Przewalski horses are expected to be delivered from Germany’s Nurnberg Zoo in an effort to revive the breed in Kazakhstan, according to a recent announcement by the press service of the Kazakh Ministry of Agriculture.
“Since 2005, the Kazakhstan Association for Conservation of Biological Diversity together with the Forestry and Wildlife Committee and the Frankfurt Zoological Society have been working on the restoration of the wild steppes of central Kazakhstan. This partnership provides a unique opportunity for environmental work on an unprecedented scale. Herewith we are jointly introducing proven habitat management techniques, ecosystem restoration and sustainable use of natural resources,” said the Manager of the Central Asia Programme of the Royal Society for the Protection of Birds (UK) Stephanie Ward.
Wild Przewalski horses are an endangered species. Formely, these animals inhabited the forest-steppes, steppes and semi-deserts of Europe, as well as the steppes and forest-steppes of Kazakhstan and part of the south of Western Siberia. Now, there are about 2,000 of these wild horses left in the world, and in Kazakhstan they disappeared from the wild more than 100 years ago.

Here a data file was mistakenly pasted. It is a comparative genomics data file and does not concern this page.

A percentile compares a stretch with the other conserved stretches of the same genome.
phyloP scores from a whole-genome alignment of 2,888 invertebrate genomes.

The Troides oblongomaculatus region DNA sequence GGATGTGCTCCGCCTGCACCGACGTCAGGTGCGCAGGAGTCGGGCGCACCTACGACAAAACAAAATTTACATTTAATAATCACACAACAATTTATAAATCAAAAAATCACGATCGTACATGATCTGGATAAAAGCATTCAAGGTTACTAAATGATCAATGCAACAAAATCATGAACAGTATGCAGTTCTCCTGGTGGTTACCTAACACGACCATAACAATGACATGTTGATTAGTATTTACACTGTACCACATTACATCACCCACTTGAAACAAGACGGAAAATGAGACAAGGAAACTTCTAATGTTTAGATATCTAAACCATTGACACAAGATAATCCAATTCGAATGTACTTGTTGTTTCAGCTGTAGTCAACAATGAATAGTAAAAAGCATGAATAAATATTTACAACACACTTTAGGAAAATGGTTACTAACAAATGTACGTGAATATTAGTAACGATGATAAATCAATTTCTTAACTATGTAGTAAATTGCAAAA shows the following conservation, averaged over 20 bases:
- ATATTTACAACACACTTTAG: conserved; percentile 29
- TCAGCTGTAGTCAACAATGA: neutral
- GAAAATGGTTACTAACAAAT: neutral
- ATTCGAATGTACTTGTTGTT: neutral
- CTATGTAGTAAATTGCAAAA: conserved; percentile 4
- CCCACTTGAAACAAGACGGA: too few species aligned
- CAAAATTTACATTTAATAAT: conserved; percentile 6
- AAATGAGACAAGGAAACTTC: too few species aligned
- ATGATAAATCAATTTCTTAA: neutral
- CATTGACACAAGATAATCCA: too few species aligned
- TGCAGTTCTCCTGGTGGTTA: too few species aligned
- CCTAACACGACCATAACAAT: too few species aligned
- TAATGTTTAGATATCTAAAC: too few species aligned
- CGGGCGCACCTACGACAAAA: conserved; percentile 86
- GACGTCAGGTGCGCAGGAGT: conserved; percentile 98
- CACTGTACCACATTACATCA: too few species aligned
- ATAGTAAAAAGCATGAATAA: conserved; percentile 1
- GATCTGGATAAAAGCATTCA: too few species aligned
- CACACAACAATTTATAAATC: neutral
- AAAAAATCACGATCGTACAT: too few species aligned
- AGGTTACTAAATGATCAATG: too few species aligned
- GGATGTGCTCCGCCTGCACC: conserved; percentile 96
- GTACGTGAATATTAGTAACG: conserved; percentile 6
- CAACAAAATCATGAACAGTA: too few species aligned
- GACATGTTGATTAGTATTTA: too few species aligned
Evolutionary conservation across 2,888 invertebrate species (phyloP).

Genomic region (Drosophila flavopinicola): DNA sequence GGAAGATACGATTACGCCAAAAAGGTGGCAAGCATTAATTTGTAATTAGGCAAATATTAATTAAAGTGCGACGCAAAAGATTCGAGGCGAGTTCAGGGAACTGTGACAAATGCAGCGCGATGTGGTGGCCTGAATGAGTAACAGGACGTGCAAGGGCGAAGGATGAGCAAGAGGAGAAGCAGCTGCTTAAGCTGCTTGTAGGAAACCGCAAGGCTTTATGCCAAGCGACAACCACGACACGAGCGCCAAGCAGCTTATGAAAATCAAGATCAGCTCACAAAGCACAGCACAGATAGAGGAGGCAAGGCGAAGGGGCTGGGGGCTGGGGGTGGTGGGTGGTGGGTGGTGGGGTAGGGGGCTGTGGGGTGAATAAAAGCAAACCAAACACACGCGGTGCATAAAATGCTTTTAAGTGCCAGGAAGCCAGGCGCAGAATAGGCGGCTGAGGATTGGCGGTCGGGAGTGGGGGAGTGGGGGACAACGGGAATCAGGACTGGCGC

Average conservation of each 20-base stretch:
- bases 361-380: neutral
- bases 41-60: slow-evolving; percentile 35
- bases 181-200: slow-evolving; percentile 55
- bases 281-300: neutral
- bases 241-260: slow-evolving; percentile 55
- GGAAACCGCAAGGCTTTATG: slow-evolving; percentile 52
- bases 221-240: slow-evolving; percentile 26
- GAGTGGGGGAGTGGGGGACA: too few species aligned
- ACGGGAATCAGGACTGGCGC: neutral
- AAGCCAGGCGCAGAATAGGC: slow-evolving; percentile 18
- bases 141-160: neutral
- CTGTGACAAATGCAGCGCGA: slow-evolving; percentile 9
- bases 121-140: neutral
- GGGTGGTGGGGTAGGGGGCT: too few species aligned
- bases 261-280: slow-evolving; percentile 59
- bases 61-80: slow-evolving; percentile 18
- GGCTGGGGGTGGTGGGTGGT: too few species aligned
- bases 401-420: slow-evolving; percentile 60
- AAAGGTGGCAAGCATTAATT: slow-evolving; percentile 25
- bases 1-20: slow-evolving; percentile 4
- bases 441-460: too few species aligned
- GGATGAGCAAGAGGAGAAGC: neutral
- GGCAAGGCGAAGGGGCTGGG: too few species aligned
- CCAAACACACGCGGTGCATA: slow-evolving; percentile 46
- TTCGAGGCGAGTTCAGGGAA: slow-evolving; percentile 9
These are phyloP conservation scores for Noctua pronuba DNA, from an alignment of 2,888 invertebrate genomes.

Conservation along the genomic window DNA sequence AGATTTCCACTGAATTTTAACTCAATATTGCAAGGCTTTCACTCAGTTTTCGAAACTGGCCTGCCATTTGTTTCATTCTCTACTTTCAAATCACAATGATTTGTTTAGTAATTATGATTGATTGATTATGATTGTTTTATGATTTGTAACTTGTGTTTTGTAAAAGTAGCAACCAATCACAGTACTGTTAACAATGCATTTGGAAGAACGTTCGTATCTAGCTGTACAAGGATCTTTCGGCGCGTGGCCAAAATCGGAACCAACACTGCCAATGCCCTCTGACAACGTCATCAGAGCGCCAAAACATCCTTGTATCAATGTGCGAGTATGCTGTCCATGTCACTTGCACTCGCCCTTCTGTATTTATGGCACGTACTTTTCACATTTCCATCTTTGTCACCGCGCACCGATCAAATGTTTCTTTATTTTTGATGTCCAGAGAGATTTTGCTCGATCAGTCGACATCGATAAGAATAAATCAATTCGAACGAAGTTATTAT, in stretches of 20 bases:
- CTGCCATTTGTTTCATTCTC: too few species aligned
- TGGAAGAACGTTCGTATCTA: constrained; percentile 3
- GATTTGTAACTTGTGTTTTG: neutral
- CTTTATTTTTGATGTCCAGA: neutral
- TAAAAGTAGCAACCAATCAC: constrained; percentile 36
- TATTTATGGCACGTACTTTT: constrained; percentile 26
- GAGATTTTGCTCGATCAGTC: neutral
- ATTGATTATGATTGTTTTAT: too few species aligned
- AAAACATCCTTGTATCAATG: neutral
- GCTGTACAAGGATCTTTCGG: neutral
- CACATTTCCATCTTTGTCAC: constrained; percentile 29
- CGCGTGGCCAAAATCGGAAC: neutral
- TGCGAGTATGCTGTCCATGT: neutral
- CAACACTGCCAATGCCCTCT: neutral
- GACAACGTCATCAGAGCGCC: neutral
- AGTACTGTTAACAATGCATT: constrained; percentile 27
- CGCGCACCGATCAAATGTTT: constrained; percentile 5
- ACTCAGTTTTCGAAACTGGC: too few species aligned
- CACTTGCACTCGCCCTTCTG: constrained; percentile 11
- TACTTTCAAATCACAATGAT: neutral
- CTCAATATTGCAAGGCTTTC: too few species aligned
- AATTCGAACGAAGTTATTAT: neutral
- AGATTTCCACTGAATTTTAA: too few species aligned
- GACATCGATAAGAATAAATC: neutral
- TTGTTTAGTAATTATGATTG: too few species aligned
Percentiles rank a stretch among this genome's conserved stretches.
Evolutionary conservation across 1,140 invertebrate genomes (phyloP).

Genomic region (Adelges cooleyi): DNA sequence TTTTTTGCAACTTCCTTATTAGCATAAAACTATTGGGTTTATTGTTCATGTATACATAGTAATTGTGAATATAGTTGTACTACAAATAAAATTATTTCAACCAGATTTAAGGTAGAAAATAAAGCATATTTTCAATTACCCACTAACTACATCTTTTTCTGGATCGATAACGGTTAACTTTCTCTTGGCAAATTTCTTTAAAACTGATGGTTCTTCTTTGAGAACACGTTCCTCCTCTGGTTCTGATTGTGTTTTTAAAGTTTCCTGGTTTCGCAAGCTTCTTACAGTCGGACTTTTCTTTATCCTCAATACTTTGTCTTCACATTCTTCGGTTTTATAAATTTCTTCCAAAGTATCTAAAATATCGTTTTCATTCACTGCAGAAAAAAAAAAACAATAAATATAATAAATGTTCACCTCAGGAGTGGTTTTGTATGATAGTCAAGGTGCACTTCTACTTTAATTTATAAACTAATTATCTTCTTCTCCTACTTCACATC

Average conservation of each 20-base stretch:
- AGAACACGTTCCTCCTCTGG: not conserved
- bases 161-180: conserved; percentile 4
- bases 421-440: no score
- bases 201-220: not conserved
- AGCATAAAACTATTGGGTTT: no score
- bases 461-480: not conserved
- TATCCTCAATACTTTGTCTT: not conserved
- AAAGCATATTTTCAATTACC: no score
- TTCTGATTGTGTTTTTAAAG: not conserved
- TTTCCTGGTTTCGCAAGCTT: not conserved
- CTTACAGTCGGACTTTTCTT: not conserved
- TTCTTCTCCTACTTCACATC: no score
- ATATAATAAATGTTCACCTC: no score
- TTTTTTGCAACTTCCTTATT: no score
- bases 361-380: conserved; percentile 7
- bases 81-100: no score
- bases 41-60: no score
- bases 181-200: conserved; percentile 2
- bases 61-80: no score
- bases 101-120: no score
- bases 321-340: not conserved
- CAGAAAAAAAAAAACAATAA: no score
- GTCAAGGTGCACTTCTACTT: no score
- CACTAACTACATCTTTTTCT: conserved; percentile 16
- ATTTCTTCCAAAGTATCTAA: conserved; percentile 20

The programme for the reintroduction of Przewalski horses was launched in Mongolia and China in 1992. In the early 1990s, several horses were released in the Ukrainian Chernobyl exclusion zone as part of the experiment, where they were actively breeding. Now, the Przewalski population there totals 100 animals. As for Kazakhstan, special arrangements are being made for the delivery of the new horses. Currently, seven Przewalski horses, including two females, roam Altyn Emel Park in the Almaty region.